Probability > How to Use a Probability Tree

**Probability trees** are utilitarian for calculating combine probabilities for sequences of events. It helps you to map out the probabilities of many possibilities graphically, without the use of complicate probability formulas .

Watch the video for an case.

How to draw a probability tree Watch this video on YouTube

Can’t see the video? Can ’ thyroxine see the television ? Click hera **Why Use a probability tree?**

Sometimes you don ’ triiodothyronine know whether to multiply or add probabilities. A probability tree makes it easier to figure out when to add and when to multiply. Plus, seeing a graph of your problem, as opposed to a crowd of equations and numbers on a plane of newspaper, can help you see the problem more clearly .

## Parts of a Probability Tree Diagram

A probability tree has two main parts : the branches and the ends ( sometimes called leaves ). The probability of each branch is broadly written on the branches, while the consequence is written on the ends of the branches.

**Multiplication and Addition**

Probability Trees make the question of whether to multiply or add probabilities simple : reproduce along the branches and add probabilities down the column. In the follow example ( from Yale University ), you can see how adding the far proper column adds up to 1, which is what we would expect the sum total of all probabilities to be :

.9860 + 0.0040 + 0.0001 + 0.0099 = 1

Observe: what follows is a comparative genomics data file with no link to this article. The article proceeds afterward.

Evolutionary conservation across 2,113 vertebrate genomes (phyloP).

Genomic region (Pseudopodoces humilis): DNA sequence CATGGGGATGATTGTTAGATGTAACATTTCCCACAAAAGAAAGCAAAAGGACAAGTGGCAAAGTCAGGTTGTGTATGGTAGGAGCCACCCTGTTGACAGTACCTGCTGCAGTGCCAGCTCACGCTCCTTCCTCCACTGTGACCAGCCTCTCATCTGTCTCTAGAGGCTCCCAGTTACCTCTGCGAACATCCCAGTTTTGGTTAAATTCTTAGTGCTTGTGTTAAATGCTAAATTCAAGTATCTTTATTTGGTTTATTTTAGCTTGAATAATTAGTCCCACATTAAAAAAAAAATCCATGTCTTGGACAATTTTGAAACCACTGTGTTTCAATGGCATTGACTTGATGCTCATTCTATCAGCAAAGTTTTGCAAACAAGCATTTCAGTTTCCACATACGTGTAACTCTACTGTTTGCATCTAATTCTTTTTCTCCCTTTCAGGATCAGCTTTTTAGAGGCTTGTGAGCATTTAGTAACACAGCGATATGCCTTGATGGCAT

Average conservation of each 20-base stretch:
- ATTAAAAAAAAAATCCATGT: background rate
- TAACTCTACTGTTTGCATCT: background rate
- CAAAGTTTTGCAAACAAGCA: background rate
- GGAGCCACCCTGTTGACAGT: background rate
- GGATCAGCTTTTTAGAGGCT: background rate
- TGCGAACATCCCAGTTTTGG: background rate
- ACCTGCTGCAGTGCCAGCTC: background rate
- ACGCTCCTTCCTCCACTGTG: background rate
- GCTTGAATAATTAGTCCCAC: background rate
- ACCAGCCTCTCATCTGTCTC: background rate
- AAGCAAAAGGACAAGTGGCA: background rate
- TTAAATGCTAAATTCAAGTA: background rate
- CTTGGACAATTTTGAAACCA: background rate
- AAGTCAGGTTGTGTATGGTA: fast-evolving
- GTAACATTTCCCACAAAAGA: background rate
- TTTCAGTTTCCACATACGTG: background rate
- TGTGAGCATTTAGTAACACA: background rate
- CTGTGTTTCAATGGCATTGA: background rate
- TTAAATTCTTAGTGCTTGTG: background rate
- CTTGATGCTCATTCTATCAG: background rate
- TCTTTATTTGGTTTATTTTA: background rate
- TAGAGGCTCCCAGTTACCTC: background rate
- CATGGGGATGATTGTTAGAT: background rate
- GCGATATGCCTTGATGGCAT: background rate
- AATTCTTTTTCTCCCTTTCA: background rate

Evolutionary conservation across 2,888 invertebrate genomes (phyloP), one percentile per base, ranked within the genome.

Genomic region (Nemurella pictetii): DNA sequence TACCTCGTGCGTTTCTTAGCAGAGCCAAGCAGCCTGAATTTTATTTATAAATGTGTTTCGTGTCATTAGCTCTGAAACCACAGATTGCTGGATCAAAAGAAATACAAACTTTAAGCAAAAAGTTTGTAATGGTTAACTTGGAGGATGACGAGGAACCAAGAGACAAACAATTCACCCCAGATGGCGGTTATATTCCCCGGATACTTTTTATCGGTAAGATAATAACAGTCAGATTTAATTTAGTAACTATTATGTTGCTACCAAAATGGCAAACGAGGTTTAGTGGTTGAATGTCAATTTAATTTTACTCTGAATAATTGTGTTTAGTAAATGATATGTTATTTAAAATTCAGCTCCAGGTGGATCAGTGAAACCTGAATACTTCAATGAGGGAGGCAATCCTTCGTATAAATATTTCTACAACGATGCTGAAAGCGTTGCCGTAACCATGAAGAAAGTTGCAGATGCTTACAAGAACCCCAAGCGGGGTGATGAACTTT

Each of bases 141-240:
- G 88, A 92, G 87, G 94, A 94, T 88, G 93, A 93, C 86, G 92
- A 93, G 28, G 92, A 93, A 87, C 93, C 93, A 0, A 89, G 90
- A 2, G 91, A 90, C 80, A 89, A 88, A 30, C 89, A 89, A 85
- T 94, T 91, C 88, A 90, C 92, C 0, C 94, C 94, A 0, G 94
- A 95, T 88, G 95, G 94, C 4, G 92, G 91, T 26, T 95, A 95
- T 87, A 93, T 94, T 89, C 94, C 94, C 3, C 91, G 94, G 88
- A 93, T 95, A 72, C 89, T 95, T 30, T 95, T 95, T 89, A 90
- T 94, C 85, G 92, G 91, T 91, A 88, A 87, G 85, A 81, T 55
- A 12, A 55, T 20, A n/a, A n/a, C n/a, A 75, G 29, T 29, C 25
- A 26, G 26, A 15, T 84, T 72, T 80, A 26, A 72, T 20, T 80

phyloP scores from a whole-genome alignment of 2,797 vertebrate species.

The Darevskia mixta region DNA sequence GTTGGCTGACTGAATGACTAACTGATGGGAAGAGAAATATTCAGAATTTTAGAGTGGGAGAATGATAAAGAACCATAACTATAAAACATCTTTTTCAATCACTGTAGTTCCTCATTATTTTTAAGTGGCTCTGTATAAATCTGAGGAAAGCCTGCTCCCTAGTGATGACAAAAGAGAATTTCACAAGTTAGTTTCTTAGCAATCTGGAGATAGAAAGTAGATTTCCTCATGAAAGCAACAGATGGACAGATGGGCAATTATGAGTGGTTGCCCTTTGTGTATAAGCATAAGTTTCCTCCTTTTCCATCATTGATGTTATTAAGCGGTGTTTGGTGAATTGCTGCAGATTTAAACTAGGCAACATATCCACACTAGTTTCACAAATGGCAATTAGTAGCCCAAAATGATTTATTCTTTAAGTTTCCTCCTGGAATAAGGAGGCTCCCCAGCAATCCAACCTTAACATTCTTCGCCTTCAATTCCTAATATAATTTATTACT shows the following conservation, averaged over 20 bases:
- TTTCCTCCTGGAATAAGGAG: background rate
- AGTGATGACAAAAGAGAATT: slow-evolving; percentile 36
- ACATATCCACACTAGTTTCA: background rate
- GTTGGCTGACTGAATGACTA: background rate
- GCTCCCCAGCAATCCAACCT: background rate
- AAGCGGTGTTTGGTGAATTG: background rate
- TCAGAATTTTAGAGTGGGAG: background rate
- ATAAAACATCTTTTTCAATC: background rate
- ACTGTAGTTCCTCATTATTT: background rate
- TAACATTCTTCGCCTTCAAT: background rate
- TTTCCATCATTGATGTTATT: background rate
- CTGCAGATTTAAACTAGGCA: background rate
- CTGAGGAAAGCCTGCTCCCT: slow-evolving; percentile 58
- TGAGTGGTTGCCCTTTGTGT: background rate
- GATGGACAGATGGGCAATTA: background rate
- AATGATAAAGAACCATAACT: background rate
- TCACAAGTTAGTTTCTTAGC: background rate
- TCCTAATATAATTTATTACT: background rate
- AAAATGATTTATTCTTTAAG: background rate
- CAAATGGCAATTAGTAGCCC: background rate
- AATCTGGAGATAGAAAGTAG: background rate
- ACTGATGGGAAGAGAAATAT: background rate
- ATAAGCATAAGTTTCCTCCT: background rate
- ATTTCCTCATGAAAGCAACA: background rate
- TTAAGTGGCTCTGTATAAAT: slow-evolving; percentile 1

## Real Life Uses

probability trees aren ’ triiodothyronine just a theoretical tool used the in the classroom—they are used by scientists and statisticians in many branches of skill, research and government. For exercise, the take after tree was used by the federal government as region of an early warn program to assess the gamble of more eruptions on Mount Pinatubo, an active volcano in the Philippines.

Read more custom BY HOANGLM with new data process: Top 9 what phrase did george w bush coin in 2022 – Gấu Đây

## How to Use a Probability Tree or Decision Tree

sometimes, you ’ ll be faced with a probability question that just doesn ’ t have a simple solution. Drawing a probability tree ( or tree diagram ) is a direction for you to visually see all of the possible choices, and to avoid making mathematical errors. This how to will show you the bit-by-bit process of using a decision tree.

**How to Use a Probability Tree: Steps**

**Example question** : An airplane manufacturer has three factories A B and C which produce 50 %, 25 %, and 25 %, respectively, of a particular airplane. Seventy percentage of the airplanes produced in factory A are passenger airplanes, 25 % of those produced in factory B are passenger airplanes, and 25 % of the airplanes produced in factory C are passenger airplanes. If an airplane produced by the manufacturer is selected at random, calculate the probability the airplane will be a passenger plane .

**Step 1:** Draw lines to represent the first set of options in the question ( in our shell, 3 factories ). Label them : Our question lists A B and C so that ’ s what we ’ ll practice here .